Book Image

Learn SQL Database Programming

By : Josephine Bush
5 (1)
Book Image

Learn SQL Database Programming

5 (1)
By: Josephine Bush

Overview of this book

SQL is a powerful querying language that's used to store, manipulate, and retrieve data, and it is one of the most popular languages used by developers to query and analyze data efficiently. If you're looking for a comprehensive introduction to SQL, Learn SQL Database Programming will help you to get up to speed with using SQL to streamline your work in no time. Starting with an overview of relational database management systems, this book will show you how to set up and use MySQL Workbench and design a database using practical examples. You'll also discover how to query and manipulate data with SQL programming using MySQL Workbench. As you advance, you’ll create a database, query single and multiple tables, and modify data using SQL querying. This SQL book covers advanced SQL techniques, including aggregate functions, flow control statements, error handling, and subqueries, and helps you process your data to present your findings. Finally, you’ll implement best practices for writing SQL and designing indexes and tables. By the end of this SQL programming book, you’ll have gained the confidence to use SQL queries to retrieve and manipulate data.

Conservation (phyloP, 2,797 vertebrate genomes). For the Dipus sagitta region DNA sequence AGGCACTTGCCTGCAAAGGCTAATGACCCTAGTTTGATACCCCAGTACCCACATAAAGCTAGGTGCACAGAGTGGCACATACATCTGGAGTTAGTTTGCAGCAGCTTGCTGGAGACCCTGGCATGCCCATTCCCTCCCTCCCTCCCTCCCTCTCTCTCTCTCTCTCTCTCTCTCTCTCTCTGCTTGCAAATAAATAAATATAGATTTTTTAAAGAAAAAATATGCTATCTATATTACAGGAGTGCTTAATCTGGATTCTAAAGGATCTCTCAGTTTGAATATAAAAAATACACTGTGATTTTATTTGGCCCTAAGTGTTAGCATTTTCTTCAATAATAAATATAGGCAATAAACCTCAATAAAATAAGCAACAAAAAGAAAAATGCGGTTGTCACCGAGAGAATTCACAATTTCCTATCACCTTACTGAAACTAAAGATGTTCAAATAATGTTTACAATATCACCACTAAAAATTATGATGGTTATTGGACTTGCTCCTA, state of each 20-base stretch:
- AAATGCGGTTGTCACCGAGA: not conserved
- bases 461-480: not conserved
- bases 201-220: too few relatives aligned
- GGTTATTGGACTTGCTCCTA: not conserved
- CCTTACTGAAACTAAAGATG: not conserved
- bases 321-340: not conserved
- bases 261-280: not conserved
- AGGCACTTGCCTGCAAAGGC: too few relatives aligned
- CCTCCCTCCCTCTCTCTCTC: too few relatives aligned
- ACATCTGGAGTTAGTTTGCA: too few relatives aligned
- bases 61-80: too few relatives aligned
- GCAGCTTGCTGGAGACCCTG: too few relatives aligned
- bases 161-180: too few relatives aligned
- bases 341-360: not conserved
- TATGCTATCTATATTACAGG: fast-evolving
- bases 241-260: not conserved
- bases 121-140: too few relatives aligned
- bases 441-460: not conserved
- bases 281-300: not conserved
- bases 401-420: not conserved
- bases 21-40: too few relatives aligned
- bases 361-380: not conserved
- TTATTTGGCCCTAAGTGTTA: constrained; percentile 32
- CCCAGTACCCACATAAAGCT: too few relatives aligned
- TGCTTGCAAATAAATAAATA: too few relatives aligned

Table of Contents (24 chapters)
1
Section 1: Database Fundamentals
7
Section 2: Basic SQL Querying
11
Section 3: Advanced SQL Querying
16
Section 4: Presenting Your Findings
19
Section 5: SQL Best Practices

Choosing the right data type

It's essential to understand how storage usage affects your database. Most databases are stored on disk (with some exceptions that allow data to be stored in memory). When the database needs to fetch data for you, it needs to read from the disk and return results to you. This is where disk I/O comes into play. I/O stands for input/output, and it's the communication between a system or computer and a person or another system/computer. Disk I/O is the reads and writes that are happening against a disk, and its rate is dependent on the speed at which the data can be transferred from disk to memory. This is the time it will take to return the data for your query. The more data you request, the longer it's going to take, and if you have a lot of people requesting a lot of data, then it may take much longer than is acceptable. This is why...